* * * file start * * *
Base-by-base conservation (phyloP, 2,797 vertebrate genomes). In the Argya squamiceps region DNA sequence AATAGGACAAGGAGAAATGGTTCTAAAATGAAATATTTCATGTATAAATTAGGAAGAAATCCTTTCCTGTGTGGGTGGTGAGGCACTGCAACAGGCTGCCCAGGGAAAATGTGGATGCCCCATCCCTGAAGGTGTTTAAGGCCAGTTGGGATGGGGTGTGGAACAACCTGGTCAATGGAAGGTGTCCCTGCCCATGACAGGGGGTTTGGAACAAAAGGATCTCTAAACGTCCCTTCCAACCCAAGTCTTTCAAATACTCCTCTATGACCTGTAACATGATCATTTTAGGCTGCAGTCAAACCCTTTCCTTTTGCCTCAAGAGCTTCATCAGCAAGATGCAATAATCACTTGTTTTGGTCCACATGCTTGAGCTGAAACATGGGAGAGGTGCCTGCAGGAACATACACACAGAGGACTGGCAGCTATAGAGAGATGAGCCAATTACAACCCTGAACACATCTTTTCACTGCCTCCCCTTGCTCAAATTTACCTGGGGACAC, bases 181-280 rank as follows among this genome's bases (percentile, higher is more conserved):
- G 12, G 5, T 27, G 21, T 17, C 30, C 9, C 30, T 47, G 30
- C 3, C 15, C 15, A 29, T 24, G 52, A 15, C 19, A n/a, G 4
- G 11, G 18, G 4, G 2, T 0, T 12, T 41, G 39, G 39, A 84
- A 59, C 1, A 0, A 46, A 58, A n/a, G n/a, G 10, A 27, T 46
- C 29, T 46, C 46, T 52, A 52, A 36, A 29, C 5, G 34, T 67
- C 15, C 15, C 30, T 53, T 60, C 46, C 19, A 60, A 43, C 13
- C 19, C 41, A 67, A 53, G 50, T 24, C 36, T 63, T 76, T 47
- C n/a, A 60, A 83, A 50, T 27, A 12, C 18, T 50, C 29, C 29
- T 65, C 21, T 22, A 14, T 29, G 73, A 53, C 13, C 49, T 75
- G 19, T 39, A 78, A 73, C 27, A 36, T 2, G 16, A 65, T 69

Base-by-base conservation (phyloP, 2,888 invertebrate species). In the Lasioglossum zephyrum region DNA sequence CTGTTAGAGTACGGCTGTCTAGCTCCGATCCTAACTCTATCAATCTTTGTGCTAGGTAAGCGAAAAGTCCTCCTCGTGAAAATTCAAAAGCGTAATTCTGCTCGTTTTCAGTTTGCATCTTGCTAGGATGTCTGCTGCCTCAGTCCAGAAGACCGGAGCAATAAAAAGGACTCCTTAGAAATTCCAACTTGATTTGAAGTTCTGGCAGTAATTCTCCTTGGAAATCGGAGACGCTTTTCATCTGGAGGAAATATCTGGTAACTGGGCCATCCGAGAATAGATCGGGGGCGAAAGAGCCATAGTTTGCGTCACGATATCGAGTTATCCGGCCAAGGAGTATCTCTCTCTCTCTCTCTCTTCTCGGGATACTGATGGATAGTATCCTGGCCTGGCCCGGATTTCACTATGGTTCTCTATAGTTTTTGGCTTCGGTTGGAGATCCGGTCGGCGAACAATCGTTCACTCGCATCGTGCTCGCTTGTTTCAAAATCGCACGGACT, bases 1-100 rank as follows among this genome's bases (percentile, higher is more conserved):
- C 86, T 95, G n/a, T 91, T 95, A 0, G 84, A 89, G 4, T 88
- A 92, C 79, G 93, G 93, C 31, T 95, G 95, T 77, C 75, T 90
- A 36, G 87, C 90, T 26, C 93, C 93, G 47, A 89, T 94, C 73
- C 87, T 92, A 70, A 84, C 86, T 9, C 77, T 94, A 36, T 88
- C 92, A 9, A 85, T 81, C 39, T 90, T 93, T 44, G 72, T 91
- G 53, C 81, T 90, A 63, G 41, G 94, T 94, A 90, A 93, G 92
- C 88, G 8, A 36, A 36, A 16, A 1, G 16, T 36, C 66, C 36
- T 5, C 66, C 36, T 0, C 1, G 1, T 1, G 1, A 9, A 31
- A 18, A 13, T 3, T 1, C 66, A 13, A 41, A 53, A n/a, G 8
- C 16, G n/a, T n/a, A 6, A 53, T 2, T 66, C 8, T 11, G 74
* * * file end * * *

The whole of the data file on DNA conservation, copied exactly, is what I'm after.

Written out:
Base-by-base conservation (phyloP, 2,797 vertebrate genomes). In the Argya squamiceps region DNA sequence AATAGGACAAGGAGAAATGGTTCTAAAATGAAATATTTCATGTATAAATTAGGAAGAAATCCTTTCCTGTGTGGGTGGTGAGGCACTGCAACAGGCTGCCCAGGGAAAATGTGGATGCCCCATCCCTGAAGGTGTTTAAGGCCAGTTGGGATGGGGTGTGGAACAACCTGGTCAATGGAAGGTGTCCCTGCCCATGACAGGGGGTTTGGAACAAAAGGATCTCTAAACGTCCCTTCCAACCCAAGTCTTTCAAATACTCCTCTATGACCTGTAACATGATCATTTTAGGCTGCAGTCAAACCCTTTCCTTTTGCCTCAAGAGCTTCATCAGCAAGATGCAATAATCACTTGTTTTGGTCCACATGCTTGAGCTGAAACATGGGAGAGGTGCCTGCAGGAACATACACACAGAGGACTGGCAGCTATAGAGAGATGAGCCAATTACAACCCTGAACACATCTTTTCACTGCCTCCCCTTGCTCAAATTTACCTGGGGACAC, bases 181-280 rank as follows among this genome's bases (percentile, higher is more conserved):
- G 12, G 5, T 27, G 21, T 17, C 30, C 9, C 30, T 47, G 30
- C 3, C 15, C 15, A 29, T 24, G 52, A 15, C 19, A n/a, G 4
- G 11, G 18, G 4, G 2, T 0, T 12, T 41, G 39, G 39, A 84
- A 59, C 1, A 0, A 46, A 58, A n/a, G n/a, G 10, A 27, T 46
- C 29, T 46, C 46, T 52, A 52, A 36, A 29, C 5, G 34, T 67
- C 15, C 15, C 30, T 53, T 60, C 46, C 19, A 60, A 43, C 13
- C 19, C 41, A 67, A 53, G 50, T 24, C 36, T 63, T 76, T 47
- C n/a, A 60, A 83, A 50, T 27, A 12, C 18, T 50, C 29, C 29
- T 65, C 21, T 22, A 14, T 29, G 73, A 53, C 13, C 49, T 75
- G 19, T 39, A 78, A 73, C 27, A 36, T 2, G 16, A 65, T 69

Base-by-base conservation (phyloP, 2,888 invertebrate species). In the Lasioglossum zephyrum region DNA sequence CTGTTAGAGTACGGCTGTCTAGCTCCGATCCTAACTCTATCAATCTTTGTGCTAGGTAAGCGAAAAGTCCTCCTCGTGAAAATTCAAAAGCGTAATTCTGCTCGTTTTCAGTTTGCATCTTGCTAGGATGTCTGCTGCCTCAGTCCAGAAGACCGGAGCAATAAAAAGGACTCCTTAGAAATTCCAACTTGATTTGAAGTTCTGGCAGTAATTCTCCTTGGAAATCGGAGACGCTTTTCATCTGGAGGAAATATCTGGTAACTGGGCCATCCGAGAATAGATCGGGGGCGAAAGAGCCATAGTTTGCGTCACGATATCGAGTTATCCGGCCAAGGAGTATCTCTCTCTCTCTCTCTCTTCTCGGGATACTGATGGATAGTATCCTGGCCTGGCCCGGATTTCACTATGGTTCTCTATAGTTTTTGGCTTCGGTTGGAGATCCGGTCGGCGAACAATCGTTCACTCGCATCGTGCTCGCTTGTTTCAAAATCGCACGGACT, bases 1-100 rank as follows among this genome's bases (percentile, higher is more conserved):
- C 86, T 95, G n/a, T 91, T 95, A 0, G 84, A 89, G 4, T 88
- A 92, C 79, G 93, G 93, C 31, T 95, G 95, T 77, C 75, T 90
- A 36, G 87, C 90, T 26, C 93, C 93, G 47, A 89, T 94, C 73
- C 87, T 92, A 70, A 84, C 86, T 9, C 77, T 94, A 36, T 88
- C 92, A 9, A 85, T 81, C 39, T 90, T 93, T 44, G 72, T 91
- G 53, C 81, T 90, A 63, G 41, G 94, T 94, A 90, A 93, G 92
- C 88, G 8, A 36, A 36, A 16, A 1, G 16, T 36, C 66, C 36
- T 5, C 66, C 36, T 0, C 1, G 1, T 1, G 1, A 9, A 31
- A 18, A 13, T 3, T 1, C 66, A 13, A 41, A 53, A n/a, G 8
- C 16, G n/a, T n/a, A 6, A 53, T 2, T 66, C 8, T 11, G 74